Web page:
A committee of experts was formed in 2018 to begin drafting a constitution, with a deadline of 2021 for completion. The draft will be reviewed before being submitted to Heads of State for signing, with it originally being set for adoption by 2023. It is expected that the political union will initially take the form of a confederation, with a federation being moved to after partner states have been able to harmonise their political systems. 

However, this has not been running smoothly. The most recent consultation meeting on drafting the constitution, held in Ngozi province in Burundi, was boycotted by Rwandan representatives. This is illustrative of the sour relations between the two countries, with talks in Rwanda having previously been conspicuously avoided by Burundian representatives. Additionally, there remains no monetary union in place amongst the partner nations. The latest plans for a 2024 introduction recently collapsed, and there remains a lack of policy alignment in key areas such as fiscal policy and the establishment of a central bank. 

The 2023 deadline for confederation will almost certainly be missed as a result of these issues. It is difficult to see how confederation and then federation can occur in the current climate. With the global pandemic exerting economic and political pressure, national leaders are prioritising the immediate needs of their respective countries rather than expending any serious effort on forming this hypothetical superstate.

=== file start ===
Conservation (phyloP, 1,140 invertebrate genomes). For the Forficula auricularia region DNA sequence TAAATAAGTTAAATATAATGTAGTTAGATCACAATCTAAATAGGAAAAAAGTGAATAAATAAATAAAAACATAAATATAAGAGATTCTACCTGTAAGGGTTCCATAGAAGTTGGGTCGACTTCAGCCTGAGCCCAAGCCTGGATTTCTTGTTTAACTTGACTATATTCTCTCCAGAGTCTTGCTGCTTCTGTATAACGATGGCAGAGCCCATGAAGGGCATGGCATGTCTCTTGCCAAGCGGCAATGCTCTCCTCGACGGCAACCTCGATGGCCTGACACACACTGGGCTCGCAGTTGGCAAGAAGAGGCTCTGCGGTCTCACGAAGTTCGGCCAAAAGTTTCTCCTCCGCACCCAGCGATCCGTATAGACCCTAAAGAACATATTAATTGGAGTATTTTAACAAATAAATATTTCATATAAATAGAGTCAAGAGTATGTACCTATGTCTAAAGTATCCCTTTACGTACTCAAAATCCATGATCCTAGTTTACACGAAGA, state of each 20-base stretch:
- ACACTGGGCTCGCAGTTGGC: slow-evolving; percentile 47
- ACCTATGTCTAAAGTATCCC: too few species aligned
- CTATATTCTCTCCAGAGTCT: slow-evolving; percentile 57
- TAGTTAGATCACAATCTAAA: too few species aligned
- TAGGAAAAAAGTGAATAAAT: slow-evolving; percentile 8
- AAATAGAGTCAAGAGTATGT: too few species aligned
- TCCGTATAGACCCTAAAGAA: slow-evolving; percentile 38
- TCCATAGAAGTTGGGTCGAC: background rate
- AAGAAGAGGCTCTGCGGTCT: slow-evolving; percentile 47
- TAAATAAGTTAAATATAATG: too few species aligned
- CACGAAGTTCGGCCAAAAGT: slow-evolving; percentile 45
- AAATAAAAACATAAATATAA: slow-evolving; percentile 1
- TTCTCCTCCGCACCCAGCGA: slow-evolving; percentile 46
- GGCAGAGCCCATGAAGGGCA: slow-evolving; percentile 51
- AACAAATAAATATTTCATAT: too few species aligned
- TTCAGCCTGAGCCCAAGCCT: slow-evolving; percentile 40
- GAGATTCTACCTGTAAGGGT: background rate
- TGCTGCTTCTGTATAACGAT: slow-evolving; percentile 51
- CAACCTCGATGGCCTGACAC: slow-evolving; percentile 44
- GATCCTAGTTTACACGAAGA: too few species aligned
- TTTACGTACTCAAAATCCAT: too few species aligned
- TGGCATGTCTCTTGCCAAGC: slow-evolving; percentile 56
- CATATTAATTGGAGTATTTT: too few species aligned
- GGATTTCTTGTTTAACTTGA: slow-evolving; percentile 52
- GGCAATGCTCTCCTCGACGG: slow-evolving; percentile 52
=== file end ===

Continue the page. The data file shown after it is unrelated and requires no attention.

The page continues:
Obstacles to Progress

The main obstacles to further progress revolve around mutual distrust and economic policy divergence. The region is still beset by inter-state distrust taking the form of trade disputes. The border between Rwanda and Uganda has been shut since February 2019, as has the border between Rwanda and Burundi. All three nations suspect the others of sponsoring opposition to their respective regimes. More recently, a dispute has erupted between Kenya and Tanzania, with Kenyan authorities blocking Tanzanian truck drivers from entering Kenyan territory (due to fears of spreading COVID-19) and Tanzania responding by barring Kenya’s national airline from landing on Tanzanian soil. This political rivalry caused by suspicion of neighbouring leadership is a strong barrier to further attempts at integration.

Key pieces of economic infrastructure and policy also remain lacking. Rwanda and Kenya have made good strides, constructing rail lines and building more ‘one stop’ border posts to expedite customs clearance. However, these actions have not been matched by other involved nations. With many countries of the EAC underdeveloped and reliant on foreign aid they remain mistrustful of their neighbours and vulnerable to economic shocks. This does not create an environment conducive towards infrastructure investment and economic reform. Overall, it appears that the EAF is pursued by some more vigorously than others, and awkward tensions remain unaddressed impeding uniform progress.